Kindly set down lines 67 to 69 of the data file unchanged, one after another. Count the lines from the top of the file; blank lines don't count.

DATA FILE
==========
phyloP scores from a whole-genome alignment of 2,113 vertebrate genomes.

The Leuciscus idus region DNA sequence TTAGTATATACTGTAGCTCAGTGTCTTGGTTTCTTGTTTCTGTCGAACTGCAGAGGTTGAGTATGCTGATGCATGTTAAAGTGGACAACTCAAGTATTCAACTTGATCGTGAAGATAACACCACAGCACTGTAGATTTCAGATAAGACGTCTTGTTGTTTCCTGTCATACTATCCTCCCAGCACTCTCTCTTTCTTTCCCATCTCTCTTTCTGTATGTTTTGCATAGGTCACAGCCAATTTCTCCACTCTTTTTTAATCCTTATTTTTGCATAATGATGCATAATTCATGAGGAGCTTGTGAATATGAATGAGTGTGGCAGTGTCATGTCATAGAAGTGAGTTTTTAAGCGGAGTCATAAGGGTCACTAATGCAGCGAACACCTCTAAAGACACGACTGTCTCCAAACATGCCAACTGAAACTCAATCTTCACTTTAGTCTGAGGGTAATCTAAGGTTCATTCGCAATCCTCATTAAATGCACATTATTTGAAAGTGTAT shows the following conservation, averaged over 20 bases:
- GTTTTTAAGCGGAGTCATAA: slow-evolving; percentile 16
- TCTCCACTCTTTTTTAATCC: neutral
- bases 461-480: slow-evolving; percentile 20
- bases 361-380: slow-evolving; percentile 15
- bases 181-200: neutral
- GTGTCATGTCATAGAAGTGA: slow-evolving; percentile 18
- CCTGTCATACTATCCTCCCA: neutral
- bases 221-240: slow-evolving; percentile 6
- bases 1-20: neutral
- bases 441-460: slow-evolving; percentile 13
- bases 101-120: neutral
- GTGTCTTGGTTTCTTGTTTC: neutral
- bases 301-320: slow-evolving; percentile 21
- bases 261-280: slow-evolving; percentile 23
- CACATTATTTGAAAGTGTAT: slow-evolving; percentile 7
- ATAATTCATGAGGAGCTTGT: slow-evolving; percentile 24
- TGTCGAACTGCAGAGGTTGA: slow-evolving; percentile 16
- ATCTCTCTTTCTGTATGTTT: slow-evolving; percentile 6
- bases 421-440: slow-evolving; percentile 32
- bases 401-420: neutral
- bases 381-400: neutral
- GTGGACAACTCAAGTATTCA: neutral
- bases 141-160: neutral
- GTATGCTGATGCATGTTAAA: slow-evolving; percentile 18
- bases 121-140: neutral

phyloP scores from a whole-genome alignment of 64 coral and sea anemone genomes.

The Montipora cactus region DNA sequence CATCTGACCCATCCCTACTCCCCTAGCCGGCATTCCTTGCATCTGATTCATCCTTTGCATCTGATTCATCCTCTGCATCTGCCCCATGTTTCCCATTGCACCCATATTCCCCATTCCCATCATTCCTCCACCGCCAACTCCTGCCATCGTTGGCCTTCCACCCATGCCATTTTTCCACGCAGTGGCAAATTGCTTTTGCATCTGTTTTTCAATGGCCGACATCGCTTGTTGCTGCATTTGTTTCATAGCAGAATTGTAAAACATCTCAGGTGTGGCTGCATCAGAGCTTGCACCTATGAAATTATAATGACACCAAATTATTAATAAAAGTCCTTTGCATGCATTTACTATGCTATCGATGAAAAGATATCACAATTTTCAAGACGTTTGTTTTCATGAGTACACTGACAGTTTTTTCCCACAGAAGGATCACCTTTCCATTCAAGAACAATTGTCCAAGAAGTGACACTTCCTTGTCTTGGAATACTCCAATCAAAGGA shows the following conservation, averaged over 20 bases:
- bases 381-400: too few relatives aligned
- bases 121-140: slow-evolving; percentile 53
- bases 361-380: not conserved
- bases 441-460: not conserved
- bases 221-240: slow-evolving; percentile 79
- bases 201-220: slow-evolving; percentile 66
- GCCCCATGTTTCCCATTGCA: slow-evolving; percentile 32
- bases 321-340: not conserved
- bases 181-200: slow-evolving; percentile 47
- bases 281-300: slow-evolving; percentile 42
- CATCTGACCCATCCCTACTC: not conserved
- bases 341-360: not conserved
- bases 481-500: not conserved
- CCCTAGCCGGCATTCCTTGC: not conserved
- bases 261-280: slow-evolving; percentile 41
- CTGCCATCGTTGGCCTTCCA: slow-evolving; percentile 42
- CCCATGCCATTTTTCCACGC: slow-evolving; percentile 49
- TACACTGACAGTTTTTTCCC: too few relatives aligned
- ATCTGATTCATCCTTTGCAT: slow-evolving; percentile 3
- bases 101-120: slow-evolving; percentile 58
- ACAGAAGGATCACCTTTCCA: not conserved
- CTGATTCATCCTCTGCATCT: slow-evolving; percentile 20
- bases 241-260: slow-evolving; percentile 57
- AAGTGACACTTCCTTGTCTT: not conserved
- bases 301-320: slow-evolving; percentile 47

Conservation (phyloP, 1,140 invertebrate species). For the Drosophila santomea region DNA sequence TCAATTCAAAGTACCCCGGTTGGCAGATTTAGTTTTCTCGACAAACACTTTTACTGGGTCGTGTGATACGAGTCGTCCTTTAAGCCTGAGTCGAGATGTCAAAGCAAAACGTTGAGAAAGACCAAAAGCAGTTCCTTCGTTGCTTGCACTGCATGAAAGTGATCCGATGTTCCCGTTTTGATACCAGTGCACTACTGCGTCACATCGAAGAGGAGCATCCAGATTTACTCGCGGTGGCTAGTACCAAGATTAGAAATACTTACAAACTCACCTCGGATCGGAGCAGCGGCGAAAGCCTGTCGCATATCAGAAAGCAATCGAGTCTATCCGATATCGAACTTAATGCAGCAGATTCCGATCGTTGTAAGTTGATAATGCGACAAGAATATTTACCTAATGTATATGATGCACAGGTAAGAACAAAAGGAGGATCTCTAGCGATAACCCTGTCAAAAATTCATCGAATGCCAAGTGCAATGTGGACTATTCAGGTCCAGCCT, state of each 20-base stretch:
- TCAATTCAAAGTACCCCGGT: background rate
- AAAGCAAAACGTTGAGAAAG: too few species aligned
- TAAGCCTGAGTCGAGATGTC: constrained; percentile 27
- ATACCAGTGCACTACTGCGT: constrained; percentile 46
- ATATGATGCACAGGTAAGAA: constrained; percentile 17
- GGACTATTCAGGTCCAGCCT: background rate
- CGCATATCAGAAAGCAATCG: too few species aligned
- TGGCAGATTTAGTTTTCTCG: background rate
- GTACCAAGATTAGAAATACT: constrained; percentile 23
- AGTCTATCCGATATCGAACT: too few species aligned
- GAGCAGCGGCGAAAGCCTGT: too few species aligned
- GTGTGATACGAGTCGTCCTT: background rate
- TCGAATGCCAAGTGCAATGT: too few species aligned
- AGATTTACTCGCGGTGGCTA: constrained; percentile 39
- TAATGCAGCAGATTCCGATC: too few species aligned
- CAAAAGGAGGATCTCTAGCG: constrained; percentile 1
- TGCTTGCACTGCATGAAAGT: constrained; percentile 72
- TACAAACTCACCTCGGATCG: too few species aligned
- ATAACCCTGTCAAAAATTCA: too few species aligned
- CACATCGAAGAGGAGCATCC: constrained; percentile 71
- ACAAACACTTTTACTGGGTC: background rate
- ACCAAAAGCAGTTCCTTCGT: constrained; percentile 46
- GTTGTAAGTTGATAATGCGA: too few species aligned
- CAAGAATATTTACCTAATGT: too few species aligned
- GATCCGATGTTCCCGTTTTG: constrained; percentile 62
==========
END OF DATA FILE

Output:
- GTGTGATACGAGTCGTCCTT: background rate
- TCGAATGCCAAGTGCAATGT: too few species aligned
- AGATTTACTCGCGGTGGCTA: constrained; percentile 39